This is a joint article by Miriam Niehaus, Securing Civic Rights Manager at the Centre and Matt Beard, Executive Director of All Out. Here, they each write how the fight for greater Civic Rights and LGBT+ Rights are connected to the fight for our Human Rights.
Criminalized and persecuted in many countries, the LGBT+ community and their activists are often on the frontline of the human rights struggle. So today, on Human Rights Day, I ask the Civic Charter Community and all of those believing in Human Rights, to stand in solidarity with the LGBT+ Community.
The Civic Charter Community are those who believe in and are committed to its principles; principles, which are based on human rights. We stand in solidarity with each other when we come under
Some 6 weeks ago, I participated in an eye-opening meeting. From 22-24 October, we convened the International Civic Forum, usually set up as a meeting of civic freedom experts from different sectors. For the first time, we ran this meeting not as a stand-alone event but within another conference and therefore with another audience: the International Anti-Corruption Conference. Consequently, the topics of the Civic Forum sessions all related civic freedom issues to corruption.
One session stood out in particular. It was run by Matt Beard from All Out, along with Sana Ahmad and Bisi Alimi, on extortion of gay men in Nigeria, among other aspects. By understanding extortion as a method of corruption, the anti-corruption community could readily relate to the struggle that All Out is in. At the same time, the then described method of state actors rang familiar to participants working more generally on civic freedoms, who are aware of a wide range of government methods, usually used to intimidate activists and CSOs.
In this instance, a new sense of connectedness between activists and CSOs of different ‘sub-sectors’ came about. And it is this spirit in which we need to show more solidarity with each other, making a conscious effort of relating our different experiences to each other and being open to that.
The opening line of the Civic Charter boldly declares “We, the people, have the right to participate in shaping our societies”. For LGBT+ communities living in hostile environments around the world, this is a rallying call for our equality, our dignity and our agency as citizens. And with 69 governments around the world continuing to make same-sex love illegal (and nine of these using the death penalty against us), these words are also a call for our very existence as citizens.
LGBT+ people are so often denied the vision for human rights outlined in the Civic Charter. There are far too many examples. In Russia, a so-called anti-gay “propaganda” law prevents freedom of expression – earlier this year, a sixteen-year-old boy, Maxim, was arrested for posting gay-related content on a social network. In Uganda, a Government Minister, Simon Lokodo, has repeatedly denied the LGBT+ community the right to freedom of assembly, using violence to prevent peaceful Pride celebrations. In Tanzania, LGBT+ civil society organizations are obstructed or closed down, in a denial of freedom of association. In deeply hostile environments like Indonesia, LGBT+ people must hide in the shadows, unable to play a role in the community and denied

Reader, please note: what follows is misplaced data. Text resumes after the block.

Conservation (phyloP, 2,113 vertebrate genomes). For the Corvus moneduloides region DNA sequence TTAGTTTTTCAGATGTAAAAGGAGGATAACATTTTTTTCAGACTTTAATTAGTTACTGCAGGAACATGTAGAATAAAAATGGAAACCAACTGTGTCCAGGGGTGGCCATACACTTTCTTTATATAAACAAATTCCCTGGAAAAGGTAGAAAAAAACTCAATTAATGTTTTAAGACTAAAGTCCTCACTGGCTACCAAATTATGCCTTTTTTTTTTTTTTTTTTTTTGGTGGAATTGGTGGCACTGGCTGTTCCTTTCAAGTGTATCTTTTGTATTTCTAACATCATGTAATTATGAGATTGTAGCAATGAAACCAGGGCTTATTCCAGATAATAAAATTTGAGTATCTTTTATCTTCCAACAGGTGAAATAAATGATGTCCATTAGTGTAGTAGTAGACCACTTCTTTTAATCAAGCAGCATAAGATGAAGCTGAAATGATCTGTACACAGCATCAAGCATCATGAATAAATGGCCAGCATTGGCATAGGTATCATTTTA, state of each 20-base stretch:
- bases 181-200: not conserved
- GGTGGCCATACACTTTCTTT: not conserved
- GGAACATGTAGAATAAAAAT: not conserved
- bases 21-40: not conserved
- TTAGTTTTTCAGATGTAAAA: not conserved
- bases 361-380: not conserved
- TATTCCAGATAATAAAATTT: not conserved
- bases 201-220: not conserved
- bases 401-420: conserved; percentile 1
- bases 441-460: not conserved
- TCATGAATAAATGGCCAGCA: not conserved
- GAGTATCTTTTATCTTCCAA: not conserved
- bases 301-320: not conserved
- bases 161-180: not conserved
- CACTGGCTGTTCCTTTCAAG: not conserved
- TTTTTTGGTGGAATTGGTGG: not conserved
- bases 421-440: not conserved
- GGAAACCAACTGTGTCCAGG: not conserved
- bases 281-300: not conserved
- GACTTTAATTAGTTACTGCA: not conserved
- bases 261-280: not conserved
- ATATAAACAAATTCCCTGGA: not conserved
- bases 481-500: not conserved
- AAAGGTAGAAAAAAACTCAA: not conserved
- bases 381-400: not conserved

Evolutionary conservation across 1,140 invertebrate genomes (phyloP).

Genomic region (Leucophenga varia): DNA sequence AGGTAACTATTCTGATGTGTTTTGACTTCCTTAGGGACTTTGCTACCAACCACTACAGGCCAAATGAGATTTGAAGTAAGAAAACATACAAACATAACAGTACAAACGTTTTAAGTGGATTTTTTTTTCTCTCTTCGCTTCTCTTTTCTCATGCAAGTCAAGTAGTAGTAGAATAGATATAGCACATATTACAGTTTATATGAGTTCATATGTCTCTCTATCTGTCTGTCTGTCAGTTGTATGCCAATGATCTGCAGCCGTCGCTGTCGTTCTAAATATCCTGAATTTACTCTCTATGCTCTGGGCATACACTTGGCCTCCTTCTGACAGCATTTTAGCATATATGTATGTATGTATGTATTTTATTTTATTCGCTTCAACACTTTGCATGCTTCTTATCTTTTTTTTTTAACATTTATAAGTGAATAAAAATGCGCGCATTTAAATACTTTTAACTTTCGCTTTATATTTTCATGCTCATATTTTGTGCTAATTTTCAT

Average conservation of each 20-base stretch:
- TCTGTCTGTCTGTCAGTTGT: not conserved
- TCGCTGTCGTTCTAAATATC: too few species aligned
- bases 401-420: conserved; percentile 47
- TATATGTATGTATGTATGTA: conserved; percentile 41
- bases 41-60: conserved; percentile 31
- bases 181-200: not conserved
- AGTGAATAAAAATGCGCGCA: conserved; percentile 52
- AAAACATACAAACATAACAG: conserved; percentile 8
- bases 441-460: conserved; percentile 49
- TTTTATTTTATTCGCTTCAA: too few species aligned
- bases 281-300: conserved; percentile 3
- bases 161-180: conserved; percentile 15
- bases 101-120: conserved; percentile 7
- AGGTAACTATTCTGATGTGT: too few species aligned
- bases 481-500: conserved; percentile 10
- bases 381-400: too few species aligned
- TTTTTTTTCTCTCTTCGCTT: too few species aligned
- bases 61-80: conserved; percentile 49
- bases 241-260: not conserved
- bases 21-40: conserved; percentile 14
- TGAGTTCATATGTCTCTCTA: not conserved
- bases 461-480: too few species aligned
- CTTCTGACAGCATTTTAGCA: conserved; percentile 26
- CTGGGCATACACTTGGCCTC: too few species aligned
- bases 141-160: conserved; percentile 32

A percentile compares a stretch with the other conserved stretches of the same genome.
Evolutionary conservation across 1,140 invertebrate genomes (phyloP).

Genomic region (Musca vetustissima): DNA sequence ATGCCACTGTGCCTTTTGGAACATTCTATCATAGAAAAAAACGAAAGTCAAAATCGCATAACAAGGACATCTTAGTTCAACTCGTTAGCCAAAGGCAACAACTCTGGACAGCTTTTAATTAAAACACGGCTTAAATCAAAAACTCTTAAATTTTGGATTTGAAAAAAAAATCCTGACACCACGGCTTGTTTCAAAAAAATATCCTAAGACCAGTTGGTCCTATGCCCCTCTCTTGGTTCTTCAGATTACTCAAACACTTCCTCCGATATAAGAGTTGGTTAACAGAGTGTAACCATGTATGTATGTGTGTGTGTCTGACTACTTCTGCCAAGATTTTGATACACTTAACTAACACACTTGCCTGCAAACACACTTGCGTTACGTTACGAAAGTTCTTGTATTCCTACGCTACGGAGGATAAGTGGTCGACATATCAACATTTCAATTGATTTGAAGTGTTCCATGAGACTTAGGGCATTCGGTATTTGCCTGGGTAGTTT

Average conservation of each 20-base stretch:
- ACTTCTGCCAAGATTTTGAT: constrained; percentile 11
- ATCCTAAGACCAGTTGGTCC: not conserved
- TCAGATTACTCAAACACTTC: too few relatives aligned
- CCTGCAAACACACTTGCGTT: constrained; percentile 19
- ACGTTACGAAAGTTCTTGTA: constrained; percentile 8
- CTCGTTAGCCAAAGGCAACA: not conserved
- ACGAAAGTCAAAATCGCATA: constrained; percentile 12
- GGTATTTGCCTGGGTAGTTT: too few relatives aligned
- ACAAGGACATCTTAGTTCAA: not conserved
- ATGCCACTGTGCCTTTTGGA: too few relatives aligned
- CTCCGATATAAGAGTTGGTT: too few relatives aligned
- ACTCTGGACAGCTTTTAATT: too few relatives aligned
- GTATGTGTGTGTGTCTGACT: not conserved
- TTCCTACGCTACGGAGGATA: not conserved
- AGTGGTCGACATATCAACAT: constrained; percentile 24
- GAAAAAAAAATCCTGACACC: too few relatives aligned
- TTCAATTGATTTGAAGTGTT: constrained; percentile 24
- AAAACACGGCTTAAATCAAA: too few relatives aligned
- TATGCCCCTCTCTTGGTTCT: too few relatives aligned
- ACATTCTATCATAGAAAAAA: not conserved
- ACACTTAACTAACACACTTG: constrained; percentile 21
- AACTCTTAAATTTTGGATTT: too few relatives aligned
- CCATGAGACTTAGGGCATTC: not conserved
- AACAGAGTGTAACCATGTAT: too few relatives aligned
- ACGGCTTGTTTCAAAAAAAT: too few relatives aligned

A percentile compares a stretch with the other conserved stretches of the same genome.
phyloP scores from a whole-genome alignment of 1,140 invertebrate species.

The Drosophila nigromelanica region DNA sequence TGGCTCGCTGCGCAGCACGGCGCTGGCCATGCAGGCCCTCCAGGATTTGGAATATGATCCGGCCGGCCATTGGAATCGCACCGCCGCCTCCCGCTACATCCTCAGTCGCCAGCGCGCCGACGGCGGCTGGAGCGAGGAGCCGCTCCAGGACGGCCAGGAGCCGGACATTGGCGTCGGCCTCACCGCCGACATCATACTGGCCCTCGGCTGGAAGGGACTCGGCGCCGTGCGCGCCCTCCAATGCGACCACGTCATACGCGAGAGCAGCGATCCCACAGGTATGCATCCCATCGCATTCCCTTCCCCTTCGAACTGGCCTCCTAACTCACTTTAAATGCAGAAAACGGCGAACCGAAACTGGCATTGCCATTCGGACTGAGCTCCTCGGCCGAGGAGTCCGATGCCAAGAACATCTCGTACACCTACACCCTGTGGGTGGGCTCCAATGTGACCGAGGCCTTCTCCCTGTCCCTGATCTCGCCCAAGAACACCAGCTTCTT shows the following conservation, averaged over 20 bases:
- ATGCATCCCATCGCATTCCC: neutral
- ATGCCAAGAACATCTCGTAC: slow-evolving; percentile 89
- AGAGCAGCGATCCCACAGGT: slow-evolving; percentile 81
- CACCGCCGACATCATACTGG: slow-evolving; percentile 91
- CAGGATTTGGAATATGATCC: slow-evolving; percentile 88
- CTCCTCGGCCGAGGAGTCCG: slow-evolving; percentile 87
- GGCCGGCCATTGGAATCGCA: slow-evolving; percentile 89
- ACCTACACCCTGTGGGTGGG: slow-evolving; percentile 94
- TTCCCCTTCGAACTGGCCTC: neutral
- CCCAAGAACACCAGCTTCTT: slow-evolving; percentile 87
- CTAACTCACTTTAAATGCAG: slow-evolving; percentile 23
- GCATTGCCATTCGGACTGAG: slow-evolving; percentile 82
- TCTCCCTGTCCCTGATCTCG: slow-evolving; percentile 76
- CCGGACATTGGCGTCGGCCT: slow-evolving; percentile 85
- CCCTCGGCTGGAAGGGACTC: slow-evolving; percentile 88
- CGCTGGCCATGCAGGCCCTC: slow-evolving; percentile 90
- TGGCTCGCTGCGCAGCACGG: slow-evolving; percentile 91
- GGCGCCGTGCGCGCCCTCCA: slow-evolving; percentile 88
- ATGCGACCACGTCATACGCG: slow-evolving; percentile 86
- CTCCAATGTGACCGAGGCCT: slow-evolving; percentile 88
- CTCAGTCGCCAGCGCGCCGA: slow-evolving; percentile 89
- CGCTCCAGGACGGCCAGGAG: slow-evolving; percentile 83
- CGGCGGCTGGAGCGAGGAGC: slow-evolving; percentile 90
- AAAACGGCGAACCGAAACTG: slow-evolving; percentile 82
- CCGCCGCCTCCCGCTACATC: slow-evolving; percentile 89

At All Out, we believe that human rights are inalienable and indivisible. We believe that the
At the end of June, people from different continents gathered in Arusha, Tanzania to discuss civil and political rights in the countries they currently reside. The meeting was organized by International Civil Society Centre, and I was lucky enough to be invited as person who was involved in civic activities which contributed to this political change in a hybrid system.
Sitting for 7 hours at the Istanbul airport en route to the meeting got me thinking about nation-state concepts and people living under different political and legal environments. Some are more intrusive to civilian spaces than others, yet nearly all try to limit open public spaces for free communication, interaction and information to people coming from such diverse communities in this world and Universe we all share. Some governments are reluctant to open the world to its citizens while others actively spew hatred towards the “otherness”.
However, looking at the millions of different individuals interacting daily only in this airport, I realized that there is no repressive model invented able to stand the need of people to move, explore, exchange, socialize. Even repressive regimes need to maintain their economic and military strength if they plan to maintain power, and thus they have to participate in the exchange of labor, products, and services on global level. So, closed borders, militarization, wars, heavily urbanized killers (of health and nature) cities… are these constructed spaces just a product of our imagination as humans? And if so, can we imagine something better in future? Can we take a leap on the evolutionary scale by recognizing such constructs and think of all natural space as an empty canvas on which we can draw a better picture? Is that just a prelude to the next step: aware humanity?